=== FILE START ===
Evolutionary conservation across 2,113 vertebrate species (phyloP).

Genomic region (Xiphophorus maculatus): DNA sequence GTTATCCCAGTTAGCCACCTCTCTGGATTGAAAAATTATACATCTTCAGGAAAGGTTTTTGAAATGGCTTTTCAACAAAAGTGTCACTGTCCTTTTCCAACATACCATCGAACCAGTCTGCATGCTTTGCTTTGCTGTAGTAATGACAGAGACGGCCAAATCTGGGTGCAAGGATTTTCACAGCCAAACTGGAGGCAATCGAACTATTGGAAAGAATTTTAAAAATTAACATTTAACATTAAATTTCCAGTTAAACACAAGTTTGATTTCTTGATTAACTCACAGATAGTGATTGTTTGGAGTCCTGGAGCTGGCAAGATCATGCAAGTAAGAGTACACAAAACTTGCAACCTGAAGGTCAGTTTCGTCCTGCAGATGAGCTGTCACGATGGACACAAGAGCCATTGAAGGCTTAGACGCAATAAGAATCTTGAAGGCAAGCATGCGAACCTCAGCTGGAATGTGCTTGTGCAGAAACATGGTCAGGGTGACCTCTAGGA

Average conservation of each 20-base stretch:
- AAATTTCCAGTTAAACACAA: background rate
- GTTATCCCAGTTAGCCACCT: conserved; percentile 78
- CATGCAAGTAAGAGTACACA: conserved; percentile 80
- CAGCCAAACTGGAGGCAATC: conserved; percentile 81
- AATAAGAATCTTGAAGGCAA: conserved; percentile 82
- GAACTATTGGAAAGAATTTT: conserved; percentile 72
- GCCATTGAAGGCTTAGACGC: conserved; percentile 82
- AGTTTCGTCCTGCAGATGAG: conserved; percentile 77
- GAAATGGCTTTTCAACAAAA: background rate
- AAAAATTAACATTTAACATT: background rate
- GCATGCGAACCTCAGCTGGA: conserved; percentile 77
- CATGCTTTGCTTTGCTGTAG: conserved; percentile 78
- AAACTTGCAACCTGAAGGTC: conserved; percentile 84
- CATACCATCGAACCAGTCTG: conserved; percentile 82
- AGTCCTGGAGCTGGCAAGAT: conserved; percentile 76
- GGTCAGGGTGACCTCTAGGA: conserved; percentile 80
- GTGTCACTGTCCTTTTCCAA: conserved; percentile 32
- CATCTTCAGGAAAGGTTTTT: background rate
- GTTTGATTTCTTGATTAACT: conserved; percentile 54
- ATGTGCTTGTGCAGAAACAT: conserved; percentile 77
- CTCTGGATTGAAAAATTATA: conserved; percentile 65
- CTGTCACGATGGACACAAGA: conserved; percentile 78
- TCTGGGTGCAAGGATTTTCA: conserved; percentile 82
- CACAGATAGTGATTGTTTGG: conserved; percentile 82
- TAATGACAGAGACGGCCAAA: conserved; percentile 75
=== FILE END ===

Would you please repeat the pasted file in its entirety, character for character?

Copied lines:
Evolutionary conservation across 2,113 vertebrate species (phyloP).

Genomic region (Xiphophorus maculatus): DNA sequence GTTATCCCAGTTAGCCACCTCTCTGGATTGAAAAATTATACATCTTCAGGAAAGGTTTTTGAAATGGCTTTTCAACAAAAGTGTCACTGTCCTTTTCCAACATACCATCGAACCAGTCTGCATGCTTTGCTTTGCTGTAGTAATGACAGAGACGGCCAAATCTGGGTGCAAGGATTTTCACAGCCAAACTGGAGGCAATCGAACTATTGGAAAGAATTTTAAAAATTAACATTTAACATTAAATTTCCAGTTAAACACAAGTTTGATTTCTTGATTAACTCACAGATAGTGATTGTTTGGAGTCCTGGAGCTGGCAAGATCATGCAAGTAAGAGTACACAAAACTTGCAACCTGAAGGTCAGTTTCGTCCTGCAGATGAGCTGTCACGATGGACACAAGAGCCATTGAAGGCTTAGACGCAATAAGAATCTTGAAGGCAAGCATGCGAACCTCAGCTGGAATGTGCTTGTGCAGAAACATGGTCAGGGTGACCTCTAGGA

Average conservation of each 20-base stretch:
- AAATTTCCAGTTAAACACAA: background rate
- GTTATCCCAGTTAGCCACCT: conserved; percentile 78
- CATGCAAGTAAGAGTACACA: conserved; percentile 80
- CAGCCAAACTGGAGGCAATC: conserved; percentile 81
- AATAAGAATCTTGAAGGCAA: conserved; percentile 82
- GAACTATTGGAAAGAATTTT: conserved; percentile 72
- GCCATTGAAGGCTTAGACGC: conserved; percentile 82
- AGTTTCGTCCTGCAGATGAG: conserved; percentile 77
- GAAATGGCTTTTCAACAAAA: background rate
- AAAAATTAACATTTAACATT: background rate
- GCATGCGAACCTCAGCTGGA: conserved; percentile 77
- CATGCTTTGCTTTGCTGTAG: conserved; percentile 78
- AAACTTGCAACCTGAAGGTC: conserved; percentile 84
- CATACCATCGAACCAGTCTG: conserved; percentile 82
- AGTCCTGGAGCTGGCAAGAT: conserved; percentile 76
- GGTCAGGGTGACCTCTAGGA: conserved; percentile 80
- GTGTCACTGTCCTTTTCCAA: conserved; percentile 32
- CATCTTCAGGAAAGGTTTTT: background rate
- GTTTGATTTCTTGATTAACT: conserved; percentile 54
- ATGTGCTTGTGCAGAAACAT: conserved; percentile 77
- CTCTGGATTGAAAAATTATA: conserved; percentile 65
- CTGTCACGATGGACACAAGA: conserved; percentile 78
- TCTGGGTGCAAGGATTTTCA: conserved; percentile 82
- CACAGATAGTGATTGTTTGG: conserved; percentile 82
- TAATGACAGAGACGGCCAAA: conserved; percentile 75